I'm looking for some interesting and challenging things for the students in the Advanced Lab to do with the neutron source - since Jon has demonstrated proof-of principle on this one, sounds like it might be worth a shot! Students learn a lot from trying hard experiments, even if they don't end up getting the results they're after (possibly the best lesson in real-world science of all). I might have them try In-115 + n --> In-116* first, though, since we already have some indium activation foils and from what I've read that may have a higher chance of success.

-- pwf
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Re: Shine - a real use for fusion, now!

Postby Richard Hull » Mon Feb 20, 2017 9:07 pm

Indium, Silver and Rhodium activation are all very easy to do and have been very common activation efforts for fusioneers here for many years. Harder efforts are manganese and gold.

The first three, noted above, activate very fast, needing only minutes of exposure in a neutron oven to reach saturation activation. Plus, they need no gamma spec, just a GM counter to indicate activation has taken place. This assumes you have a decent source of neutrons. Tons of info and reports on these "easy three" abound here on fusor.net.

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Progress may have been a good thing once, but it just went on too long. - Yogi Berra
Fusion is the energy of the future....and it always will be
Retired now...Doing only what I want and not what I should...every day is a saturday.
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Re: Shine - a real use for fusion, now!

Postby Paul W Fontana » Thu Mar 09, 2017 10:17 pm

Update: The students got the neutron detector tuned up (a small 3He tube device), but were only able to detect about 1 cpm (over a background of about 0.2 cpm) from the Po-Be source after counting with and without moderator for 45 min each. We estimate that source is generating about 6000 n/s isotropic, and it was located fairly close to the tube. That makes the efficiency of the geometry, moderator, and detector combined about 1:400,000. They tried activating indium foils for an extended time by sandwiching moderator between them and the source and surrounding everything with moderator, then took gamma spec for 4 hours, replacing the foil with a "hot" one every hour to compensate for its decay, but could see no sign of 116In or any other indium lines above background.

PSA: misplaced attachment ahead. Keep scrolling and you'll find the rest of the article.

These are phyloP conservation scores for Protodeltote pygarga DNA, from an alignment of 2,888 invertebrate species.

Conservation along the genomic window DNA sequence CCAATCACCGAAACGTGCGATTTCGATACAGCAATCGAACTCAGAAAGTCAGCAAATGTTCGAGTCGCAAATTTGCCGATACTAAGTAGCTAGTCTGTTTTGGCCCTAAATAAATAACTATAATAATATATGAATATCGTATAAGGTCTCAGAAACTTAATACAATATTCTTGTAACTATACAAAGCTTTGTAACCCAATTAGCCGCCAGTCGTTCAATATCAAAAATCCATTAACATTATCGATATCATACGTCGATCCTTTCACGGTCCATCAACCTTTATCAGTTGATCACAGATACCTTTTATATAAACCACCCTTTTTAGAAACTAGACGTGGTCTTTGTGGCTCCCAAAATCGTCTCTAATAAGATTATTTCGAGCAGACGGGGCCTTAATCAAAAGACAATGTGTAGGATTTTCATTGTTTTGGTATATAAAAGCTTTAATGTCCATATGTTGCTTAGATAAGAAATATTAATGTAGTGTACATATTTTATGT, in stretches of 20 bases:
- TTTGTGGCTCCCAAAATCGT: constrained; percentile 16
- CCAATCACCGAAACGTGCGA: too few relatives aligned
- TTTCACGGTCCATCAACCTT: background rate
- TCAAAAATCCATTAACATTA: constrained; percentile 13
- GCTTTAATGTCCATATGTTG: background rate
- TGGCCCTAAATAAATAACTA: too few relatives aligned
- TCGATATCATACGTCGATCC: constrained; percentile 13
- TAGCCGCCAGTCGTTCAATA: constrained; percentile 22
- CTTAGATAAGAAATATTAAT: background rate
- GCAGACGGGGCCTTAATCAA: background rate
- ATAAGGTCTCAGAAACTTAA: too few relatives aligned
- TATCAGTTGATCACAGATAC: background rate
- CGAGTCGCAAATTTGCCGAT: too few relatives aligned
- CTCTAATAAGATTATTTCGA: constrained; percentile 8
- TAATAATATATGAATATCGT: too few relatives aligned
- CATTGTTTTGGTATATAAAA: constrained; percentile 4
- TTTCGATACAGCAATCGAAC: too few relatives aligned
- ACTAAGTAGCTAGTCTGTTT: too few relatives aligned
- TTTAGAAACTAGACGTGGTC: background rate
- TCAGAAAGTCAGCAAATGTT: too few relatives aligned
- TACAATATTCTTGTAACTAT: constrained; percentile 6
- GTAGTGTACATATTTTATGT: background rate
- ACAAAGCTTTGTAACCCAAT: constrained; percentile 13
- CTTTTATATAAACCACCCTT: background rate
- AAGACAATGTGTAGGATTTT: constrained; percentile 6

I guess the bottom line is that a NucleSpot Po-Be source is no match for a well-operated fusor for neutron production rate, and hence for transmutation. It just can't keep up with the decay of an isotope with a half-life on the order of an hour. Needless to say, we won't be trying with moly, at least until we have a relatively efficient fusor going.

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Re: Shine - a real use for fusion, now!

Postby Richard Hull » Fri Mar 10, 2017 2:17 pm

A well operated fusor is a great source for neutrons. I have run tests just recently and found that I prefer silver activation best of all. If you are willing to take great care and can transfer your silver within 10 seconds from the moderator to a "digital readout" geiger counter, 100,000 neutrons per second, isotropic will give an easy proof that you have activated silver. The exposure time for the fast silver would take and exposure of only 2 minutes, but the longer you go, the second longer lived isotope, builds up over many minutes. 300,000 or more n/s, isotropic will activate most any of the easy activated elements based on their half lives and times of exposure.

It is to be remembered that ever larger numbers of neutrons per second will not activate any element faster, but instead to higher levels of radiation emission, (specific activity), per unit time of exposure. Likewise exposure times at a given neutron rate of more than 5 times the half life of the expected activation product will gain nothing as the isotope would be in equilibrium. (decaying as fast as it is produced.)

Richard Hull
Progress may have been a good thing once, but it just went on too long. - Yogi Berra
Fusion is the energy of the future....and it always will be
Retired now...Doing only what I want and not what I should...every day is a saturday.